My work has gone beyond traditional forms of media, and I was part of the team that produced Public Broadcasting in Public Places, a model for interactive kiosks funded by the Corporation for Public Broadcasting. In October, 2007, the kiosks won a Golden Plaque for best interactive “Visitor Center’s Presentation” in the Chicago International Film Festival’s INTERCOM Competition.
In the Fall of 2009, I was commissioned to produce a public art video for the Los Angeles Pavilion at the Guadalajara International Book Fair. L.A. Working / Trabajamos Los Angeles is a 6 minute video which was projected on an innovative display of large, suspended, pneumatic “bubbles” hanging from the ceiling of the Pavilion. In the Spring of 2010, the American Association of Museums commissioned my company to produce the theme video for their Annual Meeting at the Los Angeles Convention Center. It was awarded a Bronze Telly.
In 2012, I was selected as a film expert for the American Film Showcase, a partnership between the U.S. Department of State’s Bureau of Educational and Cultural Affairs and the University of Southern California’s School of Cinematic Arts to engage international audiences through American film. In 2010, I was commissioned by the U.S. Department of State and the American Embassy in Burma to teach a 4 week intensive documentary workshop in Yangon, Burma.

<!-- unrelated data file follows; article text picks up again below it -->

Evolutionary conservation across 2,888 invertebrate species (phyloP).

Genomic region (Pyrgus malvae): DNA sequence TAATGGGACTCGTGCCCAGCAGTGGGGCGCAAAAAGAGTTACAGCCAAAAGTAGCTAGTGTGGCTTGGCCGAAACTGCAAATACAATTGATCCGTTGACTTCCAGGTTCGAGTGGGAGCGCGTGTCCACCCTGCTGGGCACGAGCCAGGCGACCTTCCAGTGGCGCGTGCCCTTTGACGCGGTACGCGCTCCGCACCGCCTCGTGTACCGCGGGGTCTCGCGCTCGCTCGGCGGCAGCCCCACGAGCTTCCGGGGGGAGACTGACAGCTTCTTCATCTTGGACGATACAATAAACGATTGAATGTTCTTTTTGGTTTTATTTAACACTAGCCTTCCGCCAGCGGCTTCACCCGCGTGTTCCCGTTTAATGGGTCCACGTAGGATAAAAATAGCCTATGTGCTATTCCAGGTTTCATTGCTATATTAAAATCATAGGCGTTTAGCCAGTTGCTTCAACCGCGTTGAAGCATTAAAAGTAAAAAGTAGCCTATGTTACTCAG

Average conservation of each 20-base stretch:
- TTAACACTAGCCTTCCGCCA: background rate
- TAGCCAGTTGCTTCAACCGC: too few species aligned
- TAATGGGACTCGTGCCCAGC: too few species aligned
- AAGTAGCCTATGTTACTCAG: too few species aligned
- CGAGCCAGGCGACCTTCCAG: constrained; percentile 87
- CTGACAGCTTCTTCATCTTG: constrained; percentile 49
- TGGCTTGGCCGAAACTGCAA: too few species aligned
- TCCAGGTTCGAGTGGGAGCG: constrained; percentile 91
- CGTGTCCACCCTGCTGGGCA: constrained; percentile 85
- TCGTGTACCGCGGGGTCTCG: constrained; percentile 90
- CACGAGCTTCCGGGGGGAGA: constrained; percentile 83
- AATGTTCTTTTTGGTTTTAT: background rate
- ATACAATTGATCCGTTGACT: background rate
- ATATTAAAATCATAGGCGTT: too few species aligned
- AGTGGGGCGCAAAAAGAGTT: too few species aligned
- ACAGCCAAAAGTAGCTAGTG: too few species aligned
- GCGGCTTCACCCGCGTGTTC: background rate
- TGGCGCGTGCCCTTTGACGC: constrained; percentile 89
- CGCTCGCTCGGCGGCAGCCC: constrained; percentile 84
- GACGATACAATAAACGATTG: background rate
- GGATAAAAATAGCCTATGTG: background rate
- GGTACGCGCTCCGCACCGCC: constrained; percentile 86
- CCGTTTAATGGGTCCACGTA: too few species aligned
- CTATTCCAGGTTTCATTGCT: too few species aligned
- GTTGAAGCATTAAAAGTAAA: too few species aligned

My experience also includes narrative filmmaking. I was awarded a fellowship to AFI’s Directing Workshop for Women where I directed my first short feature. I also was selected for AFI’s Enhanced Television Workshop for new media prototype for The Roman Empire in the First Century.
I just completed Bridging the Divide: Tom Bradley and the Politics of Race, a feature documentary which premiered at the Los Angeles Film Festival in 2015, and had it’s national broadcast premiere on PBS in February 2016. I was the director, and produced and wrote the documentary with Alison Sotomayor.
My awards include: an Academy Award nomination, 2 Emmy Awards, 2 DuPont-Columbia Awards, Peabody, Producers Guild of America Kodak Vision Award, IDA Distinguished Documentary Award, a Golden Mike, a CINE Golden Eagle, 2 Bronze Telly Awards, an IMAGEN nomination, and top awards from the American Film Festival, Mannheim International Film Festival, Festival du Cinema Portugal, London International Film Festival and Nyon International Film Festival.